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Re: ZDI-06-035: Novell eDirectory NDS Server Host Header Buffer Overflow Vulnerability
From: "Matt Richard" <matt.richard () gmail com>
Date: Mon, 30 Oct 2006 14:00:58 -0500


the vulnerability details have been submitted by me on June 1, 2006
CST/CDT (June 2, 2006 GMT+1). So I've found the vulnerability before
Michael Ligh and Ryan Smith did it.

Please accept my apologies for the insinuation that you may have
personally tried to steal another researchers work.  As you
demonstrated this is clearly not the case.

Anyway, it doesn't matter if the IDS signature got released on, before
or after the patch day,

On October 20th details of the vulnerability and a road map to exploit
it were publicly released.  Every vulnerable version that could not be
patched quickly was at risk of remote root.  It's difficult to accept
that this "doesn't matter" to Novell shops with Tipping Point.

TippingPoint IPS should detect or filter shellcodes and return addresses
within the host header without any special IDS signature. For example,
you can filter all illegal characters from the host header and convert
everything to lowercase characters. Or better: convert the domain name
in the host header to a random mixture of lowercase and uppercase
characters and redirect this to the destination server, this should f***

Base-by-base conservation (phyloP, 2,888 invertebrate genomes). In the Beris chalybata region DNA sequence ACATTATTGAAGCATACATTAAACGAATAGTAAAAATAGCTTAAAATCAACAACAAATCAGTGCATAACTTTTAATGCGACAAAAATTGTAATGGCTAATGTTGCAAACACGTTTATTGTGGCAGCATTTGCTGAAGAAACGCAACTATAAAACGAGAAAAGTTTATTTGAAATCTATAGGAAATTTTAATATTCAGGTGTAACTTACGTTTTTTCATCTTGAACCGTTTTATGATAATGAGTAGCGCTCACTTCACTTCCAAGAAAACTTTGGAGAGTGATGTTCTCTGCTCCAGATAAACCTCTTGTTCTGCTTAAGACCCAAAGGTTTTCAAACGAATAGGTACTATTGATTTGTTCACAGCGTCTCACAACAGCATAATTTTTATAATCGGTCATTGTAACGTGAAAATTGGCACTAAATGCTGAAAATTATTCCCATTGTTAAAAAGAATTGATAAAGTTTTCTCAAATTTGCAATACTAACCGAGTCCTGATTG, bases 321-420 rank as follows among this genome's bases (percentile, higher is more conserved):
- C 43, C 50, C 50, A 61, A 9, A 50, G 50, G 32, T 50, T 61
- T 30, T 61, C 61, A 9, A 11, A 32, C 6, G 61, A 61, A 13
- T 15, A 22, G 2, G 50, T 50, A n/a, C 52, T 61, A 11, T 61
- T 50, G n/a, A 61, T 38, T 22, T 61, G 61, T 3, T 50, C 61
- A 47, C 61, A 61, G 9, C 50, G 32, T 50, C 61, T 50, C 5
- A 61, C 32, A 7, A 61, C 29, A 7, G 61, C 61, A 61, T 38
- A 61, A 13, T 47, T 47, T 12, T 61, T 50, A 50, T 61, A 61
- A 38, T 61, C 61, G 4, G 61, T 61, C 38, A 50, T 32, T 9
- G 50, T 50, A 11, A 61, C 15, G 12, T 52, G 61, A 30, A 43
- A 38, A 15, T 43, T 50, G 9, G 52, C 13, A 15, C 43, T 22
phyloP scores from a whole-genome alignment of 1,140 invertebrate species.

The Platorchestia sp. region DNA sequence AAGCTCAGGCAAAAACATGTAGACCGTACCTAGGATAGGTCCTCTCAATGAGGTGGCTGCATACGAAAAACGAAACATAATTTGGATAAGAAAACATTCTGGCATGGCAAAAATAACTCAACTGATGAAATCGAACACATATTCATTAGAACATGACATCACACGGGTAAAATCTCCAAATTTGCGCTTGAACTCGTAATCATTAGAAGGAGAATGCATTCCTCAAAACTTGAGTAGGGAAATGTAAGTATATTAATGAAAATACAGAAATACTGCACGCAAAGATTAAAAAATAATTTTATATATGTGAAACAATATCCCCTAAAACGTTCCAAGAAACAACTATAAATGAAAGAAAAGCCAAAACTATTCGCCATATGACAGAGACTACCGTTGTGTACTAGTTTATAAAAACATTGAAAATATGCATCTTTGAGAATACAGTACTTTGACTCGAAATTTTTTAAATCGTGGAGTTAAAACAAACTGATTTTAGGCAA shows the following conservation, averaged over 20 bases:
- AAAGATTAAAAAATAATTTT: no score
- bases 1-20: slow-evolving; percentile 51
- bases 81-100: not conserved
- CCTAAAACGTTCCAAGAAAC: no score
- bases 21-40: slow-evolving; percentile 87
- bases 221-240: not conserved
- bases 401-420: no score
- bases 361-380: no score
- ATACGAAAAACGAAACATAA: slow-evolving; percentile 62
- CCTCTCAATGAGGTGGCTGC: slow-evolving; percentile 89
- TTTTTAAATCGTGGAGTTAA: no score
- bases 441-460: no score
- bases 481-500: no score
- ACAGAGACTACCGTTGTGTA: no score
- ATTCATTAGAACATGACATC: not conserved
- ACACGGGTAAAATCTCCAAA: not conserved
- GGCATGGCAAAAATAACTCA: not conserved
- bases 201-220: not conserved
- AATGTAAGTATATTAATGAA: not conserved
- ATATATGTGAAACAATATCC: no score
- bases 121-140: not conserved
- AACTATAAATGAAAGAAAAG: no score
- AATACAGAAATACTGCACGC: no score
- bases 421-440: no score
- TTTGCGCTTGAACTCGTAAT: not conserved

up every kind of ASCII shellcode and ASCII return address. ;-)

Your reasoning is very good and would certainly mitigate this
vulnerability.  The unfortunate part of the problem is that this is
not what any of the IPS vendors are doing.  In most cases performance
trumps security and anything as CPU intensive as your suggestion isn't

Maybe should you better take some minutes time and think about the fact
that we humans aren't perfect and make mistakes, instead of wasting your
time with trying to destroy the image of a company. The employees of
such companies have to do a lot of work with all the submissions that
they receive and I also know other security companies that sometimes
broke down because of this and did multiple mistakes during payment and

So we should just hope that they have the time to live up to their promises?

From the ZDI FAQ:

"3Com's goal for the Zero Day Initiative is to provide our customers
with the world's best intrusion prevention systems and secure
converged networking infrastructure. In order to accomplish our goal,
we require access to the best and most timely security intelligence
available. "

3Com had access to this data for over 4 months and failed to produce
protections until 6 days after someone else released the work.  This
shows that their process for taking in new vulnerabilities and using
them to proactively protect has failed in this case.  This may be 1
exception out of hundreds of successes.

BTW it is a bit odd that the CVE posting also cites mnin.org



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